science department head from 1980 to 1985.
Keeney was director of the Penn State Ice
Cream Short Course from 1955 until his re
tirement in 1985. The short course, which ex
panded during Keeney’s tenure, attracts ice
cream professionals from every state and
many foreign countries. Keeney continues to
help teach the course every year.
Keeney also directed Penn State’s research
on the chemistry of the cocoa bean and other
chocolate-related projects from 1962 until his
retirement. His research—which took him to
such countries as Honduras, Brazil and Ma
laysia centered on how post-harvest pro
cessing of cocoa beans affects chocolate fla
vor. In 1985, the cocoa research program was
perpetuated with the establishment of a $1.5
million endowment from the chocolate indus
try to study the molecular biology of cocoa.
Keeney developed and taught introductory
undergraduate food science courses and de
veloped graduate courses on product develop
ment and ingredient technology. He has been
profiled as Penn State’s emperor of ice cream
in such media outlets as People, the “Today”
show and the New York Times. He also pre- M W
sented an educational program on ice cream mZ m m
fw Ac Smithsonian institution's “On The 520 0 Zenith Parkway • P.O. Box 2252 • Rockford, IL 611
Visit Our Website:
(Continued from Pago A 43)
Keeney is a life member of the
Penn State Alumni Association
and is serving his third, three-year
term on the board of directors of
(Turn to Pag* A 47)
8 KN ROTOR $ 44- 5 °
830/881 s 64.°°
6 KN ROTOR $ 49. 5 °
New Holland | 890/895 $ 44 . 5 °
John Deere 3960/3970
Case-1 H
New Holland 770
Big Savings on Shear Bars, Grind Stones and Bolts
Can Be Plotted, Used By Producers
Deep, channery, well drained, strongly acid, moderately steep upland soils
plantains) Bare areas will appear between plants in advanced stages of decline
Underutilized areas will tend to evolve toward taller growing species In more remote
areas near wooded borders, woody vegetation, such as blackberry, prickly ash, and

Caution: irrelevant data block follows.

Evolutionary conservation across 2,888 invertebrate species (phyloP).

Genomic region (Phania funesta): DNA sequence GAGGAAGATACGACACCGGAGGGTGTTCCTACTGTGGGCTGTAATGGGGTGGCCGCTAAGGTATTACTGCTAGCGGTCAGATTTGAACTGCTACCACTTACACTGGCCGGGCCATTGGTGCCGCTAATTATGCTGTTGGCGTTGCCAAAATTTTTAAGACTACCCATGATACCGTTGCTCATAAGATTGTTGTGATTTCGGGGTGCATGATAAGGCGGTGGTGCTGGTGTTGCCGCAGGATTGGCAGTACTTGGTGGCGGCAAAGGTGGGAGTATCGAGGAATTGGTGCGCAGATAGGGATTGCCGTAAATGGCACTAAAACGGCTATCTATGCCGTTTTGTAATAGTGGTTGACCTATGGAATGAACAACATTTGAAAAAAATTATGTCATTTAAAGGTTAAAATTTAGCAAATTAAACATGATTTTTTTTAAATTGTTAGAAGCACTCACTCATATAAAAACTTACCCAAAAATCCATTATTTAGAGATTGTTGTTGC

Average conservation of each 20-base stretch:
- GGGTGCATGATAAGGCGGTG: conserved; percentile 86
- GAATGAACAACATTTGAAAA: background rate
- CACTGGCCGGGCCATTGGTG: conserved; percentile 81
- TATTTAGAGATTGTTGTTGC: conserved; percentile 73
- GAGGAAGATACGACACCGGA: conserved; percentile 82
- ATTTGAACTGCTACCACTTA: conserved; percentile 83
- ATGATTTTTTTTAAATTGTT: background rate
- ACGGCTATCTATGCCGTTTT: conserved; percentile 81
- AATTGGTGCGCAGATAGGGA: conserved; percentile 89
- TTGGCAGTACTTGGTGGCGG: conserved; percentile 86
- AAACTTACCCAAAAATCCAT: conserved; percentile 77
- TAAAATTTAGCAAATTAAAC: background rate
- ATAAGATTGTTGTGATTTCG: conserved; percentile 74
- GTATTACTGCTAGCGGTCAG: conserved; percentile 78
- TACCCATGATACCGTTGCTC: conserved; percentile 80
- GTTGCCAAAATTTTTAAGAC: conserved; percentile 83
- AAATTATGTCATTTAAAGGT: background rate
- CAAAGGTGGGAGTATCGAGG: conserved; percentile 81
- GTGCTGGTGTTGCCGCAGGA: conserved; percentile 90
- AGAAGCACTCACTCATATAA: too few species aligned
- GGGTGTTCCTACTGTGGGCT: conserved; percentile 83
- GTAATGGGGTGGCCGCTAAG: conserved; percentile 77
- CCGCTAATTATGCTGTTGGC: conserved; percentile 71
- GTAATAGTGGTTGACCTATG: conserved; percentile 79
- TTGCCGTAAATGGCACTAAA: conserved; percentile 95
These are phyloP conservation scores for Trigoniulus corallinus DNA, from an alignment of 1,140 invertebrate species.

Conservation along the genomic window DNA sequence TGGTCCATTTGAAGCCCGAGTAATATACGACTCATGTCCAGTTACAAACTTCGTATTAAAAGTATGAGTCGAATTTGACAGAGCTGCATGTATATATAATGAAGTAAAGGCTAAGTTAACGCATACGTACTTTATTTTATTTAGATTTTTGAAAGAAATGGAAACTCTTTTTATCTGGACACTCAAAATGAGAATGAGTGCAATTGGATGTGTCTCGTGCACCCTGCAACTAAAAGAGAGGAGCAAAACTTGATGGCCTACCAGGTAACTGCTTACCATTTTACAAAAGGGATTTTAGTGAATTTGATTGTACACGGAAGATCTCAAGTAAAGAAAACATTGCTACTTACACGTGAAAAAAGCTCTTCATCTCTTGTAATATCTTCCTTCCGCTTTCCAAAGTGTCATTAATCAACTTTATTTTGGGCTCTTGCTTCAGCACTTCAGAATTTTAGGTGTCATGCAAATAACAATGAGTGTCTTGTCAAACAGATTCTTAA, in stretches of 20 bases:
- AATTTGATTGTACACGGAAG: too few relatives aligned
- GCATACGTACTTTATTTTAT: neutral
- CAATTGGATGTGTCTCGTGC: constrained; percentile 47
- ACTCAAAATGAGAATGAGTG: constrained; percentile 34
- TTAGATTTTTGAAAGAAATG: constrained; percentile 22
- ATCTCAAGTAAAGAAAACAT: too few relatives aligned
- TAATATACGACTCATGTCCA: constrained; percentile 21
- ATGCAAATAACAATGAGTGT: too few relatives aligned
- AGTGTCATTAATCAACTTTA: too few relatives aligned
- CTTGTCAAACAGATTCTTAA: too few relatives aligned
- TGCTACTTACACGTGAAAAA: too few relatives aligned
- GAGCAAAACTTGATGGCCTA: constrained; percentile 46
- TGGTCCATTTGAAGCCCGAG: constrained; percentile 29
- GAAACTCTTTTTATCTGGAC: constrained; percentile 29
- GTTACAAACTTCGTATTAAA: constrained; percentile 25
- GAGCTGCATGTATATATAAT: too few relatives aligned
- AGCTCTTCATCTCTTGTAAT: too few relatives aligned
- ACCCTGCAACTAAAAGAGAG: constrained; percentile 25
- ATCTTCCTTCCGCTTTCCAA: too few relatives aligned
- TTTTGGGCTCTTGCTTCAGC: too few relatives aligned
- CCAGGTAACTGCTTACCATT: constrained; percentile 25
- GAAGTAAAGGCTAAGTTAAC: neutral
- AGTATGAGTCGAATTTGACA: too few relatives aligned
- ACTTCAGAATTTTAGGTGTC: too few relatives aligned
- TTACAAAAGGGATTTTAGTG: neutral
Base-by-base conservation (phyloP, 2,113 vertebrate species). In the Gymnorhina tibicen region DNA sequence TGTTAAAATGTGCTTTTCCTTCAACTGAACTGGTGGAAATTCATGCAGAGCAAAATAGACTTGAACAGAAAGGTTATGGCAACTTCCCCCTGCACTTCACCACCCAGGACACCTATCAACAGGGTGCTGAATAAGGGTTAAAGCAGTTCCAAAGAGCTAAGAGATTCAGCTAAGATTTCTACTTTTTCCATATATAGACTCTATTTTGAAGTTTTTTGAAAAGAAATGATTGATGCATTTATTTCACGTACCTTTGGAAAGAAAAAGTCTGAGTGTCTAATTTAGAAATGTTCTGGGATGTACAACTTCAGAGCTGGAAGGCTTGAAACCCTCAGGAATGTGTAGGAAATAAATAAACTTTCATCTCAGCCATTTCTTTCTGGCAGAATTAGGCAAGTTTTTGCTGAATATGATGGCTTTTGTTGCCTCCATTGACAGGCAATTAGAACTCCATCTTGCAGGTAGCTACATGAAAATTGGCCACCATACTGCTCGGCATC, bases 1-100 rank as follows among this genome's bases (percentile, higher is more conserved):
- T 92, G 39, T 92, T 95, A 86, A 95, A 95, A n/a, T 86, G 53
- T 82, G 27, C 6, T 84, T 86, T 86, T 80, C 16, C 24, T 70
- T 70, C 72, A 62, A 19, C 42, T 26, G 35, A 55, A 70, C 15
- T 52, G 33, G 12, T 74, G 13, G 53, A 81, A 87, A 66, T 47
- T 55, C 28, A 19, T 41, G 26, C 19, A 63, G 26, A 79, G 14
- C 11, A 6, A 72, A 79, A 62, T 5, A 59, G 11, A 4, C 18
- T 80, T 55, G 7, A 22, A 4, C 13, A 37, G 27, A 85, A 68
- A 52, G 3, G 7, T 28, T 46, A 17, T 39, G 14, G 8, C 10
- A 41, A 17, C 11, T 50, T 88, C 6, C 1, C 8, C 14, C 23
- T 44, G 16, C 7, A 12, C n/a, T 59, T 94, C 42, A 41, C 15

sumac, invade Underutilized areas will have more dead leaf and seed stalks than
more closely grazed areas
Since these soils are low in organic matter, they supply little mineralized soil nitrogen
Hence, non-leguminous forages respond well to nitrogen fertilizers If grasses and
non-leguminous forbs are yellowish green in color and urine spots are much darker
green than their surroundings, nitrogen fertilizer is needed Forage production can
Site Documentation: Similar forage suitability group - G-127NY400PA Deep, well
drained, strongly acid, moderately steep upland soils Nonchannery phase of the same
soils on D slopes (15-25 percent) Higher AWC gives them production capabilities
approximately 25 percent better than G-127NY401PA. The absence of significant
amounts of channers makes seedbed preparation easier, requires less equipment
maintenance, and improves seedling survival Post setting is also easier
References Cornell U Ag Exp. Sta Bull 995-Interpretation of Chemical Soil Tests,
FORADS Database-1995, AH296-Land Resource Regions and Major Land Resource
Areas of The United States, Penn State Ag Exp Sta Bulletin 873 - Soil Climate
Regimes of Pennsylvania, Penn State Agronomy Guide 1995-96, Penn State U Soil
Characterization Laboratory Database System-1994, Soil Survey of Cameron and Elk
Counties, Pennsylvania, and USDA, NRCS National Range and Pasture Handbook
Forage Suitability Group Approval
Special Pricing Good Through June 30th
4 1 98